The undoubted Indian badminton superstar of the last century was Prakash Padukone.
Padukone wasn’t really the first men’s badminton player from India to dominate the domestic circuit or make a mark on the international scene. But he was definitely the most successful and had an affable personality that made him the darling of the entire nation.
And his popularity has hardly waned in badminton circles, a fact that was all the more visible at the function in New Delhi where the BAI honoured him with the lifetime achievement award in January 2018. Padukone had asked BAI to invite everyone who had played with him at the national camp or in the Indian team for the function and had a table set for everyone to have a team dinner at the end of the function with his daughter and Bollywood actress Deepika Padukone and wife Ujjala.
On the court, it was his delectable touch play, the quality of his half smashes and the overall reading of the game that mesmerised fans across the globe. When Padukone dreamt of becoming a badminton champion, the sport was dominated by the shuttlers from North and Western India, as the southern part of the country was more enamoured by ball badminton. But Padukone’s father Ramesh had been attracted to the shuttle game and was instrumental in promoting it in and around Malleswaram, the Bengaluru locality where he lived, and his son simply took to it like fish to water.
Though Padukone had started making waves in the junior circuit by the age of twelve, he stormed into the limelight when he became the first player to clinch the junior and Senior National crown together at the 1971 Madras Nationals which were actually played in February 1972 due to the Indo-Pak War. It was a period when both the junior and Senior Nationals were held simultaneously and Padukone played in five events in the competition, winning three – including the Inter-State Junior Championship.
He went on to create history by bagging the Senior National crown for nine successive years, a record that was equalled in 2005 by Aparna Popat in women’s singles. He also became the first Indian to clinch the Commonwealth Games gold medal in 1978, which is probably why not many the past remember the women’s doubles bronze medal of Ami and Kanwal in the same edition.
Padukone had many more firsts to his name including bagging the 1983 World Championship bronze, helping India win the men’s team bronze in the 1974 Asian Games and scaling the summit of the unofficial world ranking with his consistent performance in 1980 and 1983. He also formed a formidable partnership with Uday Pawar in the team events and helped India qualify for the Thomas Cup in 1988 by winning the deciding doubles.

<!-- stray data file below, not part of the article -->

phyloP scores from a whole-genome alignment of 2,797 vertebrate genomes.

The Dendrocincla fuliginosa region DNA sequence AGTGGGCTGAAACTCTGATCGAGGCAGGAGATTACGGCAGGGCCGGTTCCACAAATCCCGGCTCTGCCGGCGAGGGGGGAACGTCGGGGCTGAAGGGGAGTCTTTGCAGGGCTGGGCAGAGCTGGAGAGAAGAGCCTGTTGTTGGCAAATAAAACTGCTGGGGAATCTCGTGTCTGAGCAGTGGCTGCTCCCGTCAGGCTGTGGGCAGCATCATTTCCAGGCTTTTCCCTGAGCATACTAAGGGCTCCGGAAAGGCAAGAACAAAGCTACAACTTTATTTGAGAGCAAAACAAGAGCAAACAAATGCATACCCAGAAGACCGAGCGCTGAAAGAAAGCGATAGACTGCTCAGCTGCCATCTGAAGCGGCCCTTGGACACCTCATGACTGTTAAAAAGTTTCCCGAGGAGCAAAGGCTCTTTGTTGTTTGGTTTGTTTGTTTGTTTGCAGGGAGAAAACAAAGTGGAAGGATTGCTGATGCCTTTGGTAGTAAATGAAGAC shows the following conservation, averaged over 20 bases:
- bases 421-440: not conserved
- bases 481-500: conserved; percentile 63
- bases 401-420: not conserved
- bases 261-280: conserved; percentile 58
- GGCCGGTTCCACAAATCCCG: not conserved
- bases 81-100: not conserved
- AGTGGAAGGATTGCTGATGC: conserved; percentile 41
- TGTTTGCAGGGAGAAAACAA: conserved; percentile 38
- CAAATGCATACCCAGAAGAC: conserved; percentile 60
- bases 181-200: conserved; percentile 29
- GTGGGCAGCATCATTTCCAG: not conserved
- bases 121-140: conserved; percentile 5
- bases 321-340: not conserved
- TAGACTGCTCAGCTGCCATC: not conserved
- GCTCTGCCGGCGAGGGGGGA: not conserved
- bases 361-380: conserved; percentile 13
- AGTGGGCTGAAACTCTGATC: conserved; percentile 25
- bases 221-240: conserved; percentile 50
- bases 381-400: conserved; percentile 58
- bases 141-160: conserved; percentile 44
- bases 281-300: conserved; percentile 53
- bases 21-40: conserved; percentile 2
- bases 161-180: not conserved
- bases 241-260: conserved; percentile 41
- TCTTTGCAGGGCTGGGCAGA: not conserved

But he will be remembered in Badminton’s Hall of Fame for becoming the first Indian All England champion back in 1980, a result that became a marker for judging any future Indian badminton star.
So much so that every time former world and Olympic champion Taufik Hidayat came to India for any tournament or promotion event, the one question that was invariably asked to the Indonesian was: what did he feel about never winning the All England?
When Padukone won the All England, it was considered to be the most prestigious tournament in the entire calendar, given the history of the tournament and the tag of it being the unofficial World Championship, though the world body had begun its official World Championship in 1977.
The tournament no longer enjoys the same stature in the current system but is still among the three highest prize money tournaments on the BWF World Tour. And for any Indian shuttler, the All England is still the Holy Grail.
In fact, Padukone had completed a hat-trick of Grand Prix titles in 1980 when he bagged the Danish and Swedish Open titles before clinching the All England crown, but his other two victories hardly get spoken about in the same breath. In fact, he had defeated his idol Rudi Hartono of Indonesia for the first time in competitive play in the Swedish Open summit clash, and Padukone still cherishes that memory.
Excerpted with permission from The Gopichand Factor by Abhijeet Kulkarni, Westland Sport.
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